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States May Have A Hard Time Making Up For A Smaller EPA

Like many conservatives, Scott Pruitt, the new head of the EPA, wants to give more power to US states. But after the Great Recession, the states might not be able to handle it.

Originally posted on
Updated on
Mark Wilson / Getty Images

EPA Administrator Scott Pruitt being interviewed at the U.S. Capitol before President Donald Trump delivered a speech to a joint session of Congress.

A decade ago, Bruce Anderson’s small government office in Wyandotte County, Kansas employed 10 air quality workers .

They made sure that the pollutants that cause smog didn’t build up in the air over the country of about 158,000 residents. Anderson, director of the county’s Department of Air Quality, and his workers staffed information booths and handed out pamphlets that let residents know how to reduce emissions. They also inspected factories and enforced environmental laws to improve air quality.

But like so many other local air and water quality offices around the country — clobbered by 2008’s Great Recession and state budget cuts — Anderson’s office has shrunk to six employees. Today, they no longer have the means to do the simple public outreach they once did.

“We’re already strapped,” Anderson told BuzzFeed News. If funding from the federal and state governments stays the same, as it has for years for Anderson’s office, ”I don’t think we can absorb increases in responsibilities and duties,” he said.

But taking on greater authority is exactly what Scott Pruitt, President Trump’s top environmental law enforcer, wants state and local governments to do as the Trump administration seeks to scale back the role of the Environmental Protection Agency nationwide.

On Thursday, President Trump released a "budget blueprint" that would eliminate a fifth of the EPA's workforce and slash funding for the agency by 31%, from $8.2 billion down to a proposed $5.7 billion.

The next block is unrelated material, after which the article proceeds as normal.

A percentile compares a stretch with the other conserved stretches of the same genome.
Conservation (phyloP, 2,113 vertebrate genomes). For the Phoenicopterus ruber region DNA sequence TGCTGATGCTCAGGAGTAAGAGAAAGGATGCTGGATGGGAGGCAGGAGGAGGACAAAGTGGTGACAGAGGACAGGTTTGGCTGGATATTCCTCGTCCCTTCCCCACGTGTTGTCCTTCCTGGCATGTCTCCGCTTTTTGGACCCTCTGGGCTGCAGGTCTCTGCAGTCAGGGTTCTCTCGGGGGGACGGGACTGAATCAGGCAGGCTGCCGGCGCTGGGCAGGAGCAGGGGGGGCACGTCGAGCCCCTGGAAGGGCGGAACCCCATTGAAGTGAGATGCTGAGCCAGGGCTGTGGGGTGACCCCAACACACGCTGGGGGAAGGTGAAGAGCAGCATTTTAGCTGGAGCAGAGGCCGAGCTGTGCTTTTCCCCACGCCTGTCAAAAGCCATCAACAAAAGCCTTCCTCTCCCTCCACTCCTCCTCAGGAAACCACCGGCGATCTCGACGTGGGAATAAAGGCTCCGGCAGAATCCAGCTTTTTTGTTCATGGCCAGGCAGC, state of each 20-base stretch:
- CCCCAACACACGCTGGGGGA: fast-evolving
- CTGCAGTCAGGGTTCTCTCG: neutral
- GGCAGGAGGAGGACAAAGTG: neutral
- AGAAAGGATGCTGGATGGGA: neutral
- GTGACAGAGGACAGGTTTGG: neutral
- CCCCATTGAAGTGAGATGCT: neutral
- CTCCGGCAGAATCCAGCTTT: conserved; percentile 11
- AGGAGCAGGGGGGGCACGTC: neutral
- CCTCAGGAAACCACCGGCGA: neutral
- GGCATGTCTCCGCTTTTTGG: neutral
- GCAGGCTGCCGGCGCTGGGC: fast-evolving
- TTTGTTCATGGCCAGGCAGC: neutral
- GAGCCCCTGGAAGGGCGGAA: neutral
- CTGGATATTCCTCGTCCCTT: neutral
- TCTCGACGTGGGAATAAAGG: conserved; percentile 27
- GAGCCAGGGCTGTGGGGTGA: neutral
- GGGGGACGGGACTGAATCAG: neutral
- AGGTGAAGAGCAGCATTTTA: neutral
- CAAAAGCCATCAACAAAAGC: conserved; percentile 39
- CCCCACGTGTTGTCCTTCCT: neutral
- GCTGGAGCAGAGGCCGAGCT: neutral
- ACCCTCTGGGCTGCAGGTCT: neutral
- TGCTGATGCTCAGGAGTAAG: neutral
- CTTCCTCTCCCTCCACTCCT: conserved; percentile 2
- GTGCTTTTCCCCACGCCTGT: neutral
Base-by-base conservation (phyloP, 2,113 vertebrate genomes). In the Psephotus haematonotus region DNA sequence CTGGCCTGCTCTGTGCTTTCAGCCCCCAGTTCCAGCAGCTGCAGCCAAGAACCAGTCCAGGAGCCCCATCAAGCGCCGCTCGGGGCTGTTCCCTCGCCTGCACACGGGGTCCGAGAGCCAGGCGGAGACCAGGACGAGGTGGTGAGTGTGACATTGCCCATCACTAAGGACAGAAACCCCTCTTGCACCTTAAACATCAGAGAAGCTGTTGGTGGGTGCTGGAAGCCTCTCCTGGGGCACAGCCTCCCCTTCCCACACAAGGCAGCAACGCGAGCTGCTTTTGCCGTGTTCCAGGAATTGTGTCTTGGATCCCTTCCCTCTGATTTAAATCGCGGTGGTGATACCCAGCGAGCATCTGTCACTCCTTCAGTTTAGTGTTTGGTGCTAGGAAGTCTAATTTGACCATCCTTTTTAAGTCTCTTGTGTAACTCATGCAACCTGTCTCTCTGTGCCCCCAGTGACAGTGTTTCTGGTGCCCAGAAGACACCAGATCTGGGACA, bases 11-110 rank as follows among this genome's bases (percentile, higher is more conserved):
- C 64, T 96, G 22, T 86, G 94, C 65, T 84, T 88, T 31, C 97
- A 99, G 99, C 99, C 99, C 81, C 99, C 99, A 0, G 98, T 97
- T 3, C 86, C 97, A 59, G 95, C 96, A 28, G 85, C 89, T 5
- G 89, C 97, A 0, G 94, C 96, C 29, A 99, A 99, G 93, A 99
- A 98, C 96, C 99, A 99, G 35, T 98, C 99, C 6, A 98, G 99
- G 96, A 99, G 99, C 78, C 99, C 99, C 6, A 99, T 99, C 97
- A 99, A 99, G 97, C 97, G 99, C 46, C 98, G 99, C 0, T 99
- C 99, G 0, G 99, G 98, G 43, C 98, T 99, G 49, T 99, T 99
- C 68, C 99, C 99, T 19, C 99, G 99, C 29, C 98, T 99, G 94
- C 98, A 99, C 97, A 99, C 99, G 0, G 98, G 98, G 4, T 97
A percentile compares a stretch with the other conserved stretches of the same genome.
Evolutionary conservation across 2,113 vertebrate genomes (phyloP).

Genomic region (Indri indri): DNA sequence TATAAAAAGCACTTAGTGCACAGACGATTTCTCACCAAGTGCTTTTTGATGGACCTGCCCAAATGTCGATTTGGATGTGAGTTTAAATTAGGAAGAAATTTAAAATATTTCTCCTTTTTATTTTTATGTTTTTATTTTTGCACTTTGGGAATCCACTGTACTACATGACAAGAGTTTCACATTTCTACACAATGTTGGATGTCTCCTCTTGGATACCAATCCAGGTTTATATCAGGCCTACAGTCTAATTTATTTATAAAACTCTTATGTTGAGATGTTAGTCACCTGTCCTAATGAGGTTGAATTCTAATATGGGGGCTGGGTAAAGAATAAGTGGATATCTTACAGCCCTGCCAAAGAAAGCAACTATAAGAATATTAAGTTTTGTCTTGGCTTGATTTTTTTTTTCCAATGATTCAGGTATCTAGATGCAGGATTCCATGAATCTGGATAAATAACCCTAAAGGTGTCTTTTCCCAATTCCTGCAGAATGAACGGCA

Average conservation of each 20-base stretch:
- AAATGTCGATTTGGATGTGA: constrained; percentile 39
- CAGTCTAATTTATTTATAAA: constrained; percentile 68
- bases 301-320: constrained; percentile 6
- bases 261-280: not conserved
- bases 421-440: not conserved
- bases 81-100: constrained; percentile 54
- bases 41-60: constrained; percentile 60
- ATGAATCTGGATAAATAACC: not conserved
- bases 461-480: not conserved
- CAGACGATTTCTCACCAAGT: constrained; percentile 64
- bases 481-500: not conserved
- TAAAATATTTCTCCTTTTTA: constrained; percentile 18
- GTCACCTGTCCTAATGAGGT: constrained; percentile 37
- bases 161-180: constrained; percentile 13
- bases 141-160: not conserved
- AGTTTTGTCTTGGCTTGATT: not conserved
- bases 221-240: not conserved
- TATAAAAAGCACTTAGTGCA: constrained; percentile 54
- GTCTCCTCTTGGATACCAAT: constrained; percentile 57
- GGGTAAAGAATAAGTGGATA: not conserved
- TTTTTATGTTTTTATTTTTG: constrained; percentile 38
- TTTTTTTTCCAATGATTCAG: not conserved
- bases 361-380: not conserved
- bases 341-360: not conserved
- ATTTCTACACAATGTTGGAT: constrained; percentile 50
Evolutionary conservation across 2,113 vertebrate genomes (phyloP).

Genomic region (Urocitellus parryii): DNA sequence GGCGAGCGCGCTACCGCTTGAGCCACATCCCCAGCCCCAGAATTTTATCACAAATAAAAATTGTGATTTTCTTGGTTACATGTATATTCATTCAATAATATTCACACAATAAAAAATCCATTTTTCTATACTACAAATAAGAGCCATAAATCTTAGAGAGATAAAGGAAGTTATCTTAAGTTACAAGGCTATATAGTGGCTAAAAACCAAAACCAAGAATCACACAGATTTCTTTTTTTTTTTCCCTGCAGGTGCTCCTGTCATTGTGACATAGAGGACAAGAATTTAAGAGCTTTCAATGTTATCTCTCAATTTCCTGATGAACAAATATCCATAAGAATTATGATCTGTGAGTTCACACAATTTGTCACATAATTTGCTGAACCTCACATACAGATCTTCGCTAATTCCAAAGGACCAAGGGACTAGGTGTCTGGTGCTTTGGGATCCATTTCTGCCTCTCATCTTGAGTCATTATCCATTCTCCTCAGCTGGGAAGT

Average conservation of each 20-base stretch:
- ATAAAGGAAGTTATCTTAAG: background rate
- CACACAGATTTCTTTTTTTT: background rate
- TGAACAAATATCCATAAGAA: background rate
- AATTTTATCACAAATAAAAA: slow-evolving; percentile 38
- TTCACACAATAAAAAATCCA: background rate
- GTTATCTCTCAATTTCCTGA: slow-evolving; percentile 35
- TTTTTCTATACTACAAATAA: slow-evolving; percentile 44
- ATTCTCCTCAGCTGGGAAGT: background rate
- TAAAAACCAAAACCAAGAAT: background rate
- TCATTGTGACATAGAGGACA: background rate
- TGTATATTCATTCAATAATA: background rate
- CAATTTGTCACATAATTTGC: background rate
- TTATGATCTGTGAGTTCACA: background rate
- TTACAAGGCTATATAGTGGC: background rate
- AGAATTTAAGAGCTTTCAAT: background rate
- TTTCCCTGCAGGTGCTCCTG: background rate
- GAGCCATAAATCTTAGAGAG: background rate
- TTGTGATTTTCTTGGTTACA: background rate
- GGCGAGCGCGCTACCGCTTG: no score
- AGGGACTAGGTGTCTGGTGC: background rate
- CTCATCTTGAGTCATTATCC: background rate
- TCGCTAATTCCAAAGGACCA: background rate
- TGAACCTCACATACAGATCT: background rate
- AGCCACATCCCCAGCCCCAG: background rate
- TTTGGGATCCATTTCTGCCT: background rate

Trump's budget proposal is simply a starting point for negotiation, one that is unlikely to pass even a Republican-controlled Congress as it stands. But the proposal signals the administration's ambitions.

Echoing a common conservative argument, Scott Pruitt wants to reduce the role of the federal government in people’s lives. When it comes to environmental regulation, that means delegating more power to state governments to manage air and water quality — something that, in speeches and interviews since becoming EPA administrator, Pruitt says he intends to do in a big way.

“Federalism matters,” Pruitt said in his first address to EPA employees last month. “I seek to ensure that we engender the trust of those at the state level.”

To Pruitt and other conservatives, EPA must adhere to the letter of law — in this case, the Clean Air Act, the first page of which says that air pollution prevention is “the primary responsibility of States and local governments.”

Since being sworn in as administrator I've met w/19 governors to discuss state issues. Good 1st step to restoring c… https://t.co/amF8nCZpmx

But since the financial crisis of 2008 and 2009, a combination of a weakened economy and strong industry lobbying has squeezed the budgets of state and local environmental regulatory agencies. Those agencies, current and former environmental officials worry, may not have the fiscal wellbeing to take on additional responsibility in managing public health.

Pruitt’s EPA could deliver one-two punch to already weakened state and local pollution offices: First, by cutting EPA grants that help states and tribes implement air and water programs. And then, by hoisting more enforcement responsibility onto them.

“The states and localities are certainly eager to accept greater delegation of authority,” Bill Becker, executive director of the National Association of Clean Air Agencies, told BuzzFeed News.

However, he added that “simply giving states more authority but taking away the tools they need to make implementation of the Clear Air Act work effectively is not an appropriate policy. It won’t work.”

EPA funding to help states and tribes implement clean air and water programs has fallen precipitously since the post-recession high, from a total of $5.2 billion in 2010 to $3.6 billion in 2016.